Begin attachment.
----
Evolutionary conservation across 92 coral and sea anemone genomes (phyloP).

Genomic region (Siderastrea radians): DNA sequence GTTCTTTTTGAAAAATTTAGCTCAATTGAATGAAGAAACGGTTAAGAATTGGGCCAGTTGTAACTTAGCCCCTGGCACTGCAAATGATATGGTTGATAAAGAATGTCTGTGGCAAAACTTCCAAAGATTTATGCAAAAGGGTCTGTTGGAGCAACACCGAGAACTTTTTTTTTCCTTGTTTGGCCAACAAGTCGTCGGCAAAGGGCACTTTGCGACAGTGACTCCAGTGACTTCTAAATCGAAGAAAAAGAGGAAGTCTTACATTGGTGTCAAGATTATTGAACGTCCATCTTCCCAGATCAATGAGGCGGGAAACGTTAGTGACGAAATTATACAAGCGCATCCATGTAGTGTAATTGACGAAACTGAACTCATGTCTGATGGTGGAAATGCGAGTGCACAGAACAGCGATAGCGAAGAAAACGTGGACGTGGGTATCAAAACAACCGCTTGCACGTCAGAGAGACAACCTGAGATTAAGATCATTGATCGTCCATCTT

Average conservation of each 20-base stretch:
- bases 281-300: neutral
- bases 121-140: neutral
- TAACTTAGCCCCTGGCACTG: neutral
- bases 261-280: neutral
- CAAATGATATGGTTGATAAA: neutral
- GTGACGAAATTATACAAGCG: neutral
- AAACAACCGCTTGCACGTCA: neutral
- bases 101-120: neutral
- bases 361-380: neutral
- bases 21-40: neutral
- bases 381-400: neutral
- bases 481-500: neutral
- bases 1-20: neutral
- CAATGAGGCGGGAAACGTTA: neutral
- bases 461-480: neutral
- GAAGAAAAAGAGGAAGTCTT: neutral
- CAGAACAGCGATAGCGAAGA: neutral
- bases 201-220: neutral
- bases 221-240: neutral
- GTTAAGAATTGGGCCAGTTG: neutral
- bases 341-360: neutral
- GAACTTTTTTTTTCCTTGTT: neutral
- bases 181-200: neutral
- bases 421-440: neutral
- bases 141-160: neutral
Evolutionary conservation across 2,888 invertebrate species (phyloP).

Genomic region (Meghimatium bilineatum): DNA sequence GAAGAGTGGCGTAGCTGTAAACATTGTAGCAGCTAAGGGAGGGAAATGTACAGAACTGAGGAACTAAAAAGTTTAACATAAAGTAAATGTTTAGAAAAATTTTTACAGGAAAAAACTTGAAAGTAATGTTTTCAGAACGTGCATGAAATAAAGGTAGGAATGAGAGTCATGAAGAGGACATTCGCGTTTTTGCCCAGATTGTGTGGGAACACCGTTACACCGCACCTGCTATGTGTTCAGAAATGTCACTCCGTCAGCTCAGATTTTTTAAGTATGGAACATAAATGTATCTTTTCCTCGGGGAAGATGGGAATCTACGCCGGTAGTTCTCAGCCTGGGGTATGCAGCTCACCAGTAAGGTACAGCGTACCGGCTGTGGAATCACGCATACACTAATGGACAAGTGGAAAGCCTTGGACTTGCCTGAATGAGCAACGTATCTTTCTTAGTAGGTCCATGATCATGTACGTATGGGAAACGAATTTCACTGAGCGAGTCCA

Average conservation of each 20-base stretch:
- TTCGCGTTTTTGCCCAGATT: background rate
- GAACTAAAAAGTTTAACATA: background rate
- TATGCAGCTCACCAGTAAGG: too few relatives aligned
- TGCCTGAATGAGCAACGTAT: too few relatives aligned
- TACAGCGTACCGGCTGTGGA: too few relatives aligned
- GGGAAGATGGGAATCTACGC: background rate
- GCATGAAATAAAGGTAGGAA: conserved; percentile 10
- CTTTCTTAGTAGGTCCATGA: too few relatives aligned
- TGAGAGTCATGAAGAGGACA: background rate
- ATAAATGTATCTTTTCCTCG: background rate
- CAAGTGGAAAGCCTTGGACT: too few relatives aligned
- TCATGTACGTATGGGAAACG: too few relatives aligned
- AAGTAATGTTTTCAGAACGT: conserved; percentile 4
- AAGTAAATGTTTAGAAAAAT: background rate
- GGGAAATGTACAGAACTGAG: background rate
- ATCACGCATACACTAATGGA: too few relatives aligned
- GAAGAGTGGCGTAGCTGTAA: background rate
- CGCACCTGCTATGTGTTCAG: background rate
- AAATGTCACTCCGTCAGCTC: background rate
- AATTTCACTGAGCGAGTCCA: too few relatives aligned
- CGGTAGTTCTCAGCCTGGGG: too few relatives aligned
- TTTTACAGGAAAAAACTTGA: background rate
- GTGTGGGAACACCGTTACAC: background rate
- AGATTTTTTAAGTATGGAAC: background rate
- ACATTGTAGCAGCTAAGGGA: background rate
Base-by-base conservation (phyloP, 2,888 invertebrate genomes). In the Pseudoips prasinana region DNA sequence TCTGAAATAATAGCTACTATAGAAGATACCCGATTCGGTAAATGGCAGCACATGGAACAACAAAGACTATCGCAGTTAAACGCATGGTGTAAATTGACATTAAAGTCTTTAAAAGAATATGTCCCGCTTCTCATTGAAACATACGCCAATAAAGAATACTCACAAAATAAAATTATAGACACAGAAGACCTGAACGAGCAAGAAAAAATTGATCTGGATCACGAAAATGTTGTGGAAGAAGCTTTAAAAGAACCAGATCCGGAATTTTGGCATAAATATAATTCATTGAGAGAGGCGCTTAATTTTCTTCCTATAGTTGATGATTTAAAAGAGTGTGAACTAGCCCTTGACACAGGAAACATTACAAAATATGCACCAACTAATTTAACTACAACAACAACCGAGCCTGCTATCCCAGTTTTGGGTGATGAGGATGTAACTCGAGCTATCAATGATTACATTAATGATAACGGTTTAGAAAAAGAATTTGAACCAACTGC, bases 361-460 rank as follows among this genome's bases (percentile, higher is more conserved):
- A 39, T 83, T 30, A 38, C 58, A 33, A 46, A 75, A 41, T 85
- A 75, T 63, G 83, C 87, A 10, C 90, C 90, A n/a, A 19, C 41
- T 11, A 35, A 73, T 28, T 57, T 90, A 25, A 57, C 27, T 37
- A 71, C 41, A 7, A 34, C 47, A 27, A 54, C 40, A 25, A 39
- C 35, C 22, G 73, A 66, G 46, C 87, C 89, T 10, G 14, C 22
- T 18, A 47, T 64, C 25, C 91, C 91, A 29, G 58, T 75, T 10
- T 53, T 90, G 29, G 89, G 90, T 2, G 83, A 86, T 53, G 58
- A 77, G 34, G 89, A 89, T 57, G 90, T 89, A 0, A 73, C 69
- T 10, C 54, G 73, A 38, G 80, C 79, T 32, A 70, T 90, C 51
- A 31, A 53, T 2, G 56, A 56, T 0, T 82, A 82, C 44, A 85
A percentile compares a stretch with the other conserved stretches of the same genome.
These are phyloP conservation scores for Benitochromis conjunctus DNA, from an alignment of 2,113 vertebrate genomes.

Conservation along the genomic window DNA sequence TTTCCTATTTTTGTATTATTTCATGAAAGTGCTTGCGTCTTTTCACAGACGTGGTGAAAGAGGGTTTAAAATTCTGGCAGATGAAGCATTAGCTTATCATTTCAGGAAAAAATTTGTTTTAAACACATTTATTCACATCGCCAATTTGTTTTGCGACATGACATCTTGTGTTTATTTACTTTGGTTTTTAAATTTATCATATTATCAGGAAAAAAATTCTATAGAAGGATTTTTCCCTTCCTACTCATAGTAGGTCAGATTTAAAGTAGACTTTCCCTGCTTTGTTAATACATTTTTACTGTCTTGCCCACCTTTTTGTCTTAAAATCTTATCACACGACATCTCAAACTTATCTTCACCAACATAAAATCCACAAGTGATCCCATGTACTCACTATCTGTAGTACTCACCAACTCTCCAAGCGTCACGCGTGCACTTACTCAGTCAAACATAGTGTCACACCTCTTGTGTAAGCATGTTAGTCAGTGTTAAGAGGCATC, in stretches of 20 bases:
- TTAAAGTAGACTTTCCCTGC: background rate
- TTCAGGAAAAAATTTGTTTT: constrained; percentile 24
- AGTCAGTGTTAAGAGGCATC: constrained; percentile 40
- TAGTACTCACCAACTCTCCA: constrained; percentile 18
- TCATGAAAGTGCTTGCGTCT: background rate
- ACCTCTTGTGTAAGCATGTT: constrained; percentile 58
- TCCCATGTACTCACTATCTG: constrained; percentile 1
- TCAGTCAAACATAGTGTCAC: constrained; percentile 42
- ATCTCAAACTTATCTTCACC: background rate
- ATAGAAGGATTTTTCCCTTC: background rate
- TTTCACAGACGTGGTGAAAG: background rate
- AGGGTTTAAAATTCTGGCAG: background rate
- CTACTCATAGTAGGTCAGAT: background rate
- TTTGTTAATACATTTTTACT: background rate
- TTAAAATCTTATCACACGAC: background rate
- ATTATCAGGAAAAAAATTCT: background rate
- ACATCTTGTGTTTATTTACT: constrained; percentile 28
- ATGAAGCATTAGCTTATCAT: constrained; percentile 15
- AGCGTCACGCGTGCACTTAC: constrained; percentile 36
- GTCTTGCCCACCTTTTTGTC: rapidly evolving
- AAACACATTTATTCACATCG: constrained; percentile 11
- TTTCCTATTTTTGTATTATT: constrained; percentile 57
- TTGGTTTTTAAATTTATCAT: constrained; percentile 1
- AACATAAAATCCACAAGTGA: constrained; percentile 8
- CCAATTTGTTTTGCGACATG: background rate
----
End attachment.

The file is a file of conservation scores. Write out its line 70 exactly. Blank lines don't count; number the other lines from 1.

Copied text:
Conservation along the genomic window DNA sequence TTTCCTATTTTTGTATTATTTCATGAAAGTGCTTGCGTCTTTTCACAGACGTGGTGAAAGAGGGTTTAAAATTCTGGCAGATGAAGCATTAGCTTATCATTTCAGGAAAAAATTTGTTTTAAACACATTTATTCACATCGCCAATTTGTTTTGCGACATGACATCTTGTGTTTATTTACTTTGGTTTTTAAATTTATCATATTATCAGGAAAAAAATTCTATAGAAGGATTTTTCCCTTCCTACTCATAGTAGGTCAGATTTAAAGTAGACTTTCCCTGCTTTGTTAATACATTTTTACTGTCTTGCCCACCTTTTTGTCTTAAAATCTTATCACACGACATCTCAAACTTATCTTCACCAACATAAAATCCACAAGTGATCCCATGTACTCACTATCTGTAGTACTCACCAACTCTCCAAGCGTCACGCGTGCACTTACTCAGTCAAACATAGTGTCACACCTCTTGTGTAAGCATGTTAGTCAGTGTTAAGAGGCATC, in stretches of 20 bases: